As I’ve mentioned once or twice already, numbers are my game, what I’m good at. They’ve always fascinated me. When I was very young I refused to learn to read until I went to school and nothing my parents did got me to change my mind. I can be a stubborn little git when I want. :-) Numbers, though, were a completely different matter. By the time I was four I could count to any number a four-year old could conceivably come across and found basic arithmetic easy. If someone had told my parents then that fifteen years later I’d be at university studying for a degree in maths, they would not have been very surprised.
Numbers are all around us and in everything we do. The computer I used to write this post runs on numbers, for example. Try as you might, there are very few things in this world that you could explain without using some sort of number that would not be explained more simply with it. Numbers are part of nature.
We use many different numbering systems without even thinking about it, such as the bizarre system we use to split time into seconds, minutes, hours, days, weeks, months and years or those that describe height or weight. These systems seem over-complicated when compared to one of the simplest of all, the decimal system, yet we resist any efforts to change from imperial measurements to metric. Why is that? It’s certainly not because the new system is too difficult to use. Is it, then, because we think it’s too difficult to learn?
The thing that fascinates me most about numbers is that, despite them working in clear, predictable ways, they can throw up the most surprising results. Like the fact that you can never predict which numbers are prime (other than that they must be odd if they are larger than 2), or that if you pick out 23 random people the chances are better than even that at least two of them will share the same birthday. That second one goes against what most would consider logical argument but it is true.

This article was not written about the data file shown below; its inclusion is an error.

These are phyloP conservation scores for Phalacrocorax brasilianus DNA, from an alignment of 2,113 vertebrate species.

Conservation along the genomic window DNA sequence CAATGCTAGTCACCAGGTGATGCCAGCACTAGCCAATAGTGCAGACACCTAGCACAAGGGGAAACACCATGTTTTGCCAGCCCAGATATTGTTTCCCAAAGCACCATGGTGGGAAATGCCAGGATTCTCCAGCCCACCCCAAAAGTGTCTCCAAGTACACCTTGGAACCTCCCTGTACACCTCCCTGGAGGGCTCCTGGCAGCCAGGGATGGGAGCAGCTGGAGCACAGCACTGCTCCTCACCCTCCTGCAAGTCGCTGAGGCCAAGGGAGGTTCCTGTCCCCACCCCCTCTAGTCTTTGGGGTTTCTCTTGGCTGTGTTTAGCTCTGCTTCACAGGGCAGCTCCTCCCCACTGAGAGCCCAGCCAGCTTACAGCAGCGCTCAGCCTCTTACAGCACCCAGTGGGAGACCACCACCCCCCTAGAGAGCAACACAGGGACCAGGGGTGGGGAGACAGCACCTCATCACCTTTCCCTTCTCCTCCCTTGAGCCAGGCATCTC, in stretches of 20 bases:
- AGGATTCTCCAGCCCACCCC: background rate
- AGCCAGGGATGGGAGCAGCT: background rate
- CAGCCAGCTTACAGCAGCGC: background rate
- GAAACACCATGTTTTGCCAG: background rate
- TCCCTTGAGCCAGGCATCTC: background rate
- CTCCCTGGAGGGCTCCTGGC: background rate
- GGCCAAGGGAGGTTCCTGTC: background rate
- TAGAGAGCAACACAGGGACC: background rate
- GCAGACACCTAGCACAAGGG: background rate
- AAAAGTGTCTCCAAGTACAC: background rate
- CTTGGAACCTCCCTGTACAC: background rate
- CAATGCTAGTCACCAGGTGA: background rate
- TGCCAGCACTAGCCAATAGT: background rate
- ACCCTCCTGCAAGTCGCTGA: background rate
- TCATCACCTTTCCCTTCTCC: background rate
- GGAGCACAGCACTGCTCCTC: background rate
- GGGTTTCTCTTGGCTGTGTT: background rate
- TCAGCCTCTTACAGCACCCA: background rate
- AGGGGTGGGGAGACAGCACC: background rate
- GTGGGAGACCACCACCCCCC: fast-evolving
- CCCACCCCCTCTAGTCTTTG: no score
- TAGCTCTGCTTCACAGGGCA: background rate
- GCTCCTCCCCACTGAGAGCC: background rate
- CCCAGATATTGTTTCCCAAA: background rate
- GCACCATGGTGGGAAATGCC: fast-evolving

Take the Fibonacci series, 1, 1, 2, 3, 5, 8, 13, 21, 34, 55…, where each number is the sum of the previous two. You may think that arithmetic is a creation of the human mind and that this series, made by adding its own elements together, is therefore unnatural. If that’s the case, why do they crop up again and again in nature? The number of leaf points on a fern frond and the number of petals on a flower are usually Fibonacci numbers; anything else is the exception, not the rule. How, then can the series be a man-made invention?
The Fibonacci series has other odd properties. For example, if you take any four consecutive numbers in the series, multiply the second and third together and subtract it from the product of the first and third then the answer is either 1 or –1. In fact, if you take the first four numbers the answer is 1 but if you take the fours numbers starting on the second 1 (i.e. 1, 2, 3 & 5) the answer is –1 and it keeps on alternating every time you take the next starting number. And that’s not something I’ve seen in a book, I have proven it myself.
That’s another of the things I love about numbers (and mathematics in general). These surprising results are accessible to us if we know how to get them; we don’t always have to rely on books to know that something is true. And there is a great deal of satisfaction in proving to yourself that something is or isn’t true.
I could go at even greater length about this subject (believe me, it’s been a struggle to keep it this short) but I don’t think I’ll bore you any longer. I think you’ll know by now that I’m more than a little passionate about it.